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Hurricane Dennis Headed for Jamaica, Cuba

By Horace Helps

KINGSTON, Jamaica, July 7 (Reuters) - Hurricane Dennis soaked southwestern Haiti and took aim at Jamaica with 105 mph (170 kph) winds on Thursday as U.S. oil companies readied for another possible storm strike on oil and gas rigs in the Gulf of Mexico.About 3,000 people in Jamaica moved to storm shelters, most from the village of Portland Cottage in south-central Jamaica, which was battered by Hurricane Ivan last September.

Dennis’ fringes had already reached the mountainous Caribbean island of 2.6 million people and forecasters expected its core to move north of the coast later on Thursday. Prime Minister P.J. Patterson hurried home from a meeting of Caribbean leaders in St. Lucia to deal with the coming storm.

Jamaica’s Office of Disaster Preparedness and Emergency Management said residents were being evacuated from flood-prone areas. Rain has already caused mudslides that blocked roads.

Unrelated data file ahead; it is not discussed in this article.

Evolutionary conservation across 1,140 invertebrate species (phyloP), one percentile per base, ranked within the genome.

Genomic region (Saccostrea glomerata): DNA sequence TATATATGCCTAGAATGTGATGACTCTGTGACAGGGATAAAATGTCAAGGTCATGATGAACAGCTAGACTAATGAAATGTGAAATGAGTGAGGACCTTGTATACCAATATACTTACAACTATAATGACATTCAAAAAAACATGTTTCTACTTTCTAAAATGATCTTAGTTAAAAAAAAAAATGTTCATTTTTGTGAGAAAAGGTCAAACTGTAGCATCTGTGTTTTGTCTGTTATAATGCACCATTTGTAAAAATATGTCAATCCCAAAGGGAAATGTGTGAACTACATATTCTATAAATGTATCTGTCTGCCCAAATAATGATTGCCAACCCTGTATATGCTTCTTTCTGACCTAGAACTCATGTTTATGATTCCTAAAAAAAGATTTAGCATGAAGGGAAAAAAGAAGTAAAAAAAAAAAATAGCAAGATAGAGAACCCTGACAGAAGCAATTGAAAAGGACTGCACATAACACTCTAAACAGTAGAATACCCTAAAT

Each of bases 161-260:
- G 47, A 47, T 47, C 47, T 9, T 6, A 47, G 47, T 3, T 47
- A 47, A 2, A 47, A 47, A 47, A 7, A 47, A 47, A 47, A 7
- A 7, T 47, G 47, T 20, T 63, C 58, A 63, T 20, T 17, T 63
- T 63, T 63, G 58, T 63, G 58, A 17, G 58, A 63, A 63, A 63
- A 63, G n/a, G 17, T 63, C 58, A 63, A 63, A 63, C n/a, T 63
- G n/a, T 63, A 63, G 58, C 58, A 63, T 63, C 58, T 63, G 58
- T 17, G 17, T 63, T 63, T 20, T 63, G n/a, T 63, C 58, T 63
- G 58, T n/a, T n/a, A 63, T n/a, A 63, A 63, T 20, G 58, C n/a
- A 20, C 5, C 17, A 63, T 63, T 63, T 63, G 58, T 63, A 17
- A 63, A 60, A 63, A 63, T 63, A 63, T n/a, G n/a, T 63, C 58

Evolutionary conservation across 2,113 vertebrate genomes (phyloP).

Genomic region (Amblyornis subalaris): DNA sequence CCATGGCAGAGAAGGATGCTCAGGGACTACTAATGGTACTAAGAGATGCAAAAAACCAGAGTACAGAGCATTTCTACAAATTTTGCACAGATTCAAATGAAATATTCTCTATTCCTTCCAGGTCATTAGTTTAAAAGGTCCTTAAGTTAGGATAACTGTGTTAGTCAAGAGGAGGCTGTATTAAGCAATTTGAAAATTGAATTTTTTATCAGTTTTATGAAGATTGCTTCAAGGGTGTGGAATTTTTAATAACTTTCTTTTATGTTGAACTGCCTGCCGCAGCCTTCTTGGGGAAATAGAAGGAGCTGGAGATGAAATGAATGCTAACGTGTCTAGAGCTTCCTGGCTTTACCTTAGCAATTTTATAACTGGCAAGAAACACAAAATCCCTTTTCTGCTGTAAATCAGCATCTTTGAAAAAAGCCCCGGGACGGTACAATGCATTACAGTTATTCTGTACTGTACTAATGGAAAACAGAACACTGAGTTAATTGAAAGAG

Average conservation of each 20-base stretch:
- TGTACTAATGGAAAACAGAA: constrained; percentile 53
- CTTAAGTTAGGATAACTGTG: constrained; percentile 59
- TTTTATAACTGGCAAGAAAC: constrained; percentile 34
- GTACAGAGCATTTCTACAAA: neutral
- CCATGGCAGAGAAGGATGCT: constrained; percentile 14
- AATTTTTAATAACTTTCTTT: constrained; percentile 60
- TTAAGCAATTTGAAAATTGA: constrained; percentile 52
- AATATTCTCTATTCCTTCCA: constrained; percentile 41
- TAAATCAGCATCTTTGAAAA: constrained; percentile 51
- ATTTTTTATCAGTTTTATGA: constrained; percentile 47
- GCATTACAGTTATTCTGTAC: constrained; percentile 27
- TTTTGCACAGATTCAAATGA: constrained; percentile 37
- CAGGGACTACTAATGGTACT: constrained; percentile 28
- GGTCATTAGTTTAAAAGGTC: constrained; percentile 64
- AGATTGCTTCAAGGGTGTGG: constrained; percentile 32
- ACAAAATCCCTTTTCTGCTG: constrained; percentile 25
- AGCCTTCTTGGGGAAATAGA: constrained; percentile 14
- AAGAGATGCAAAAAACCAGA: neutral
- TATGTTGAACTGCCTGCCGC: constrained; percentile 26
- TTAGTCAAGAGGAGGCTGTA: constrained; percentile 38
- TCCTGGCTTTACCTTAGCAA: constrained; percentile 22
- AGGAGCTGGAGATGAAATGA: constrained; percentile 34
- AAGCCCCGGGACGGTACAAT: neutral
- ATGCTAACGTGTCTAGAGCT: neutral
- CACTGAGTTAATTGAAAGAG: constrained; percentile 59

Air Jamaica canceled flights to and from the island. Supermarkets ran low on supplies as people rushed to stock up on nonperishable goods, and schools were closed.


Soldiers and police were put on alert to prevent looting, said Community Development Minister Portia Simpson Miller.

“We will not tolerate criminal activity of any kind during this period and the security forces have pledged to be efficient,” said Simpson Miller.

Hurricane warnings were in effect for southwestern Haiti, Jamaica, the Cayman Islands and parts of eastern Cuba, including the U.S. Navy Base at Guantanamo Bay, where the United States holds more than 500 foreign terrorism suspects.

Deforested Haiti was particularly vulnerable to flash floods and mudslides. About 6,000 people died in floods last year.

In Haiti, the heaviest rain was in the southwest, but there were no immediate reports of deaths or injuries. Forecasters said up to 10 inches (25 cm) of rain could fall on southern Haiti.

Dennis was expected to hit western Cuba on Friday and move into the Gulf of Mexico on Saturday on a path toward the Gulf oil and gas fields. It was expected to hit the U.S. coast near Alabama on Sunday, said the U.S. National Hurricane Center in Miami.

At 8 a.m. EDT (1200 GMT), the center of Dennis was about 130 miles (209 km) east-southeast of Kingston, and moving northwest at about 10 mph (16 kph), the hurricane center said.